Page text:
The great Gunung Agung is awakening Bali residents with over 650 seismic activities per day since September 21. What are local priests and spiritual leaders doing about it?
Clouds of steam rise 250 metres above the summit of Mount Agung, the most spiritual and highest point on the island of Bali. Gunung Agung means “great mountain” and every Balinese will at some time take a pilgrimage to the stratovolcano considered the “Home of the Gods.” The holy mount is the most spiritual place in Bali, and it plays an incredibly important role in the day-to-day existence on this island paradise. The Balinese legend states that Agung was created when the Hindu god Pasutati split Mount Meru–the spiritual axis of the entire universe–and formed Mount Agung from a fragment of that axis.
Bali remains the only stronghold of Hinduism in the archipelago. The Balinese religion is an amazing amalgam of Hindu/Buddhist/Animist beliefs with unique practices through their traditionally strong ties and respect for the natural world. The Balinese are connected to their birthplace with the practice of burying the placenta in their home. These strong ties with the natural world have been severely challenged over the last 50 years since Mount Agung’s last eruption.
What are the Balinese doing about the rumblings of their powerful deity? Enong Ismail knows. As the Curator of the Arts at Istana Mancawarna, Tampaksiring, the Sukarno and also Social/Cultural Attaché for the Balinese on events such as religious observances by the Balinese communities; he is an expert in the field. He is also a teacher of the Balinese language, its traditions and culture.
The regular full moon ceremony when the fourth full moon (October 5) that takes ten days procession at the Center of the Holy Water Temple at Tirtaempul. The ceremony has no direct connection with Mount Agung, but this year two days before the fourth full moon, the Council of Hindu Dharma in Denpasar asked officially by letter to all Balinese everywhere (not just who live on this island) to pray at midday exactly on all the full moon days at the temple or at the very least at their family shrine. I am at Bersakih Temple. I pray and give the special offering at that time with many people. Families, including children, are at Bersakih. There are no worries or any fear written on the faces. Bersakih is in the red zone area and the Great Agung may be erupting anytime. We are following our regular daily rituals. Each day on the Balinese calendar has significance for certain attributes in life and of life. The Balinese calendar tells one what to do and what not to do each day. In the Balinese language, everything is in the present so we stay in the present; we have no future or past tense. Like this island is split by the backbone of the volcanic ridge; so is a man and the entire universe split between forces of good and bad, black and white—neither may be eliminated but rather must be balanced by the actions and devotions of the living. Ugly things can occur when nothing is done to maintain that perfect balance; negative forces may take control or chaos reign down on us like molten lava from above so do not forget the simple basics of this universe which is your physical and spiritual home. Do the ceremonies and offerings with pure love—not the bling of competition that has grown like a fungus into cheap tourist attractions. Make your offerings with a pure and positive feeling. Dwell in it. Pay the same attention and focus to the negative, containing rather than maintaining it.”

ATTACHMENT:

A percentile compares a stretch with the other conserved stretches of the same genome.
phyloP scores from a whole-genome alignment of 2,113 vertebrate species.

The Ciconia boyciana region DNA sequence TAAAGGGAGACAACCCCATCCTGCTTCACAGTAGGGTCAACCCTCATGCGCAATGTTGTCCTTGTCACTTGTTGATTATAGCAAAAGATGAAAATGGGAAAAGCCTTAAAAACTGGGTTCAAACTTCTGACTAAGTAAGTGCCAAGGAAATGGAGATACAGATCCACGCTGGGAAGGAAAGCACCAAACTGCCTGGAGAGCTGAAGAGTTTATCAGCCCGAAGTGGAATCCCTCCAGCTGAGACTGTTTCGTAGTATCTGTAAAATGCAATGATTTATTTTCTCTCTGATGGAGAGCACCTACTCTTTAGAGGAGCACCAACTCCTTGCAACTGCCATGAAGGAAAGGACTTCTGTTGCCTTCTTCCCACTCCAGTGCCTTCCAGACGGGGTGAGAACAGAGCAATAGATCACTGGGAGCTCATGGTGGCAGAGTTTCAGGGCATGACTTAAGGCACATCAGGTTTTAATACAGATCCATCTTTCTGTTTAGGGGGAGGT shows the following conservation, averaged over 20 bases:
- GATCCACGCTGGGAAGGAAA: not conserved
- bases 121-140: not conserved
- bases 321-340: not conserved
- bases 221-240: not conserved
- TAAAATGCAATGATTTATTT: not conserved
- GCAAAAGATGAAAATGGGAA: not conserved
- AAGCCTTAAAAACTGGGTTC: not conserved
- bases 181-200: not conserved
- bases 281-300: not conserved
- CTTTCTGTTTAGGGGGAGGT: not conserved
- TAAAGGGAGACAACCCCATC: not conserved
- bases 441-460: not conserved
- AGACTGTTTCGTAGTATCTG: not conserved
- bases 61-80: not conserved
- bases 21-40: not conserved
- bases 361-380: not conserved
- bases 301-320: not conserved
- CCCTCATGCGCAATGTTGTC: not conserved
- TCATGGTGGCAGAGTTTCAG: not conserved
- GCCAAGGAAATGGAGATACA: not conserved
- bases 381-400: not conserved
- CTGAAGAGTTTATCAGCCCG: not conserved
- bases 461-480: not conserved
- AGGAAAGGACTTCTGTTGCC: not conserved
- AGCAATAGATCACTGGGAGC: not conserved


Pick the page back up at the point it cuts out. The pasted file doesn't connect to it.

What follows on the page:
Meanwhile, Mount Agung smokes away, emitting clouds of steamy and deadly clouds that curl their way up to the highest heavens. The earthquakes every few minutes….and it seems to declare an ominous message: “Do not forget me for I am destruction and darkness. I am the dark love of shadow angels, lurking, never forgetting how a man can turn evil and accepting of the dark. I am your light. I am your darkness. Look up, then look at how you live in my shadows. Restrain, retrain, remain true to that which has worked for millennium.” The great Mountain asks, “Are you still truly Balinese? Are you true to the laws of karma in the universe?”
Bali maintains the exclusion zone and the evacuation remains in place for half the evacuees; the other half having been allowed to return to their homes as ongoing warnings of the impending eruptions continue. After a severe decline in tourist bookings, local tourism authorities say that only two percent of the island would be affected if Mount Agung were to erupt. Uncertainty surrounding a possible disaster could see tourism plummet up to 30 percent. It is advised that all visitors, citizens and residents wear face masks at all times when out of doors as the ash has been dispersed and blown throughout the island. Keep covered and say your prayers.
Mount Agung is one of 130 active volcanoes sitting on top of the Ring of Fire, and Indonesia boasts the most volcanoes in the world. The range of volcanoes in Bali divides it into northern and southern regions with four primary sacred mountains and the sacred Lake Batur. Gunung Agung is the abode of Batarc; it is also Mahadewa or the supreme manifestation of Shiva. The sacred Mount has not deterred tourism thus far.